13. pawdog's Avatar
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    #13  
    I don't think the general public knows enough about any smart phone to get anything out of playing with the phone in the store for a few minutes. These things are more complicated, (capable) than just about any consumer mass use electronic thing on the market right now. And what other thing has more makes and models? To my thinking automobiles come to mind. But you can get a car salesman to spend an hour with you just to get you to take his business card. Try that in a cell phone store.
  14. #14  
    Quote Originally Posted by pawdog View Post
    I don't think the general public knows enough about any smart phone to get anything out of playing with the phone in the store for a few minutes.
    i very much disagree with that. I think most consumers prefer to test out stuff before they buy. I don't remotely think it's too complicated. It's just a phone. They've seen them before. And a cell phone is hardly more complicated then the average laptop which these people probably have.

    Regardless, take Best Buy, their tvs are on, cameras, gps, all the computers, video game systems, music instruments are all usable and plugged in. I think they consider actually using a product in a store a good way to sell product in most circumstances.

    obviously not all as we discussed with cell phones but also washing machines and microwaves. I guess they assume it's either not feasible, economical or needed in some cases.

    And i think the biggest example of the success of this idea is Apple. Apple's recent products are all about the feel you get from actually using the phone. They want you to touch it and feel it. Jobs is always talking all breathlessly about "just look at it. Just touch it. It's so easy." And notice every apple store has most apple brand electronic products set out on usable displays. And unlike most stores Apple stores have expensive bose headsets where as even most other places that sell ipods and such dont' even have headphones attached. Their computers are loaded with software in the stores. It seems quite clear that their strategy is to get consumers to actually use their products. And i think it's a large part of their success. And by all means they are a massively successful company. like them or not they sell devices. They now what appeals to consumers and replicate that over and over.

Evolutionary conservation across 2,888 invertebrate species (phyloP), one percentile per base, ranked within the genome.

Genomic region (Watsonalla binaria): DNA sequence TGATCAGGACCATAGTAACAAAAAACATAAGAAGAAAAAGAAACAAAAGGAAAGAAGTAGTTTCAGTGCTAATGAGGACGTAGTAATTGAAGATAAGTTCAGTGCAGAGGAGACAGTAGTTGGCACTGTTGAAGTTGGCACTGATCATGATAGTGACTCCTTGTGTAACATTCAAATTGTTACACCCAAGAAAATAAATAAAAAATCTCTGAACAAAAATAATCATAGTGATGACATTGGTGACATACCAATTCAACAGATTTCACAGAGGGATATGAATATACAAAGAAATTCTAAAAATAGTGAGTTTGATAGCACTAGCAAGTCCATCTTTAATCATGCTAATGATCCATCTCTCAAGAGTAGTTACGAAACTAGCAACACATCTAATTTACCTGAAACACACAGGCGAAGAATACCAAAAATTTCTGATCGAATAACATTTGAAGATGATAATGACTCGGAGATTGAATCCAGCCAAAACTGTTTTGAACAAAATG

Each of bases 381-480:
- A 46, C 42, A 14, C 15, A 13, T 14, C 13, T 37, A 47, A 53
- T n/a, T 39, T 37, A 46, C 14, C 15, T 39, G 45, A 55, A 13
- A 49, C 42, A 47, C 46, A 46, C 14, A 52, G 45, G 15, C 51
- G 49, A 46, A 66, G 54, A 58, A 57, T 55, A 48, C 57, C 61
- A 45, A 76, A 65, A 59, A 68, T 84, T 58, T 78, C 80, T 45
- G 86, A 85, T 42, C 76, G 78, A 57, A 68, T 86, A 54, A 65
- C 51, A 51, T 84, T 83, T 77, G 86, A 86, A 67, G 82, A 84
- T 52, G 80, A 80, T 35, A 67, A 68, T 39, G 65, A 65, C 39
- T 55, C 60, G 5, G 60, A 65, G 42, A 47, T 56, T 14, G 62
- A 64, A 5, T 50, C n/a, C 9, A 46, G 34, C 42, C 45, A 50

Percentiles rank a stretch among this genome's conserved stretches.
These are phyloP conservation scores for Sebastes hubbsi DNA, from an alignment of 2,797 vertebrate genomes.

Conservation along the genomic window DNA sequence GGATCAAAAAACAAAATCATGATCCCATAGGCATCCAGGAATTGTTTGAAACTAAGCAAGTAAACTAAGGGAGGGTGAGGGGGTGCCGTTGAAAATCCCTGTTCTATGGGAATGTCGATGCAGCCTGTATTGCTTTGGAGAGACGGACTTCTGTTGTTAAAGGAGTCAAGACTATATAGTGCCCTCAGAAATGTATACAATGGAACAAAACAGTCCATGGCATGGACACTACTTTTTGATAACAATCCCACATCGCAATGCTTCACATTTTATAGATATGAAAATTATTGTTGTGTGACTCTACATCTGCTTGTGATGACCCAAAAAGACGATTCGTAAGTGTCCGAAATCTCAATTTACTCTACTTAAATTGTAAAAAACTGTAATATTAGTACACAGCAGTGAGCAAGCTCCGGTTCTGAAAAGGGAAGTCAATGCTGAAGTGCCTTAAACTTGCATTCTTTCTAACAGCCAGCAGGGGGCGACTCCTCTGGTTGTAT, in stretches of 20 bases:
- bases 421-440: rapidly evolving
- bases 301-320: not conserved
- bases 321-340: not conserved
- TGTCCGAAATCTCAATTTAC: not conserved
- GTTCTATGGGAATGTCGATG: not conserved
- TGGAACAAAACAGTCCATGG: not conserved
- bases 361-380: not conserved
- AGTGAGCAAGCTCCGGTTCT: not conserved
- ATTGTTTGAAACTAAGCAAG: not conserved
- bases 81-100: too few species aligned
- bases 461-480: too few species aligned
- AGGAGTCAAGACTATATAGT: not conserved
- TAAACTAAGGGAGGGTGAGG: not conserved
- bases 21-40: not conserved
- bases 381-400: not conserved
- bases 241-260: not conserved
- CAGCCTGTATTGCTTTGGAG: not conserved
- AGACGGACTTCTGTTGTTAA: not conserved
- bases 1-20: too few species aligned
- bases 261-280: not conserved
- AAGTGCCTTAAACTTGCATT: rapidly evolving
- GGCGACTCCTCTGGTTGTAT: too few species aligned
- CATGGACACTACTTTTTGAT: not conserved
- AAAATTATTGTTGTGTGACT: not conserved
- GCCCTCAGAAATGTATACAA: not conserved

I don't see how you can sell a user interface as the primary selling point of a product but not give a potential consumer the chance to use that interface. Or at least make it hard for them to. i said the same thing to a a store employee about android and he totally agreed but was like, "Dude i get 9 bucks and hour, they don't listen to me."
  15. pawdog's Avatar
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    #15  
    I'm not saying that it's not a good idea for stores to provide a tactile shopping experience. I'm saying that people don't know what they are touching and whether it is as good as another product or worse. I'm talking first time smart phone buyers. The feature set of smart phones are far more comprehensive (instead of complicated) than that of anything people are buying right now.

    Maybe the people you run across are much smarter shoppers than the the ones I run across. These efforts would largely be wasted on them.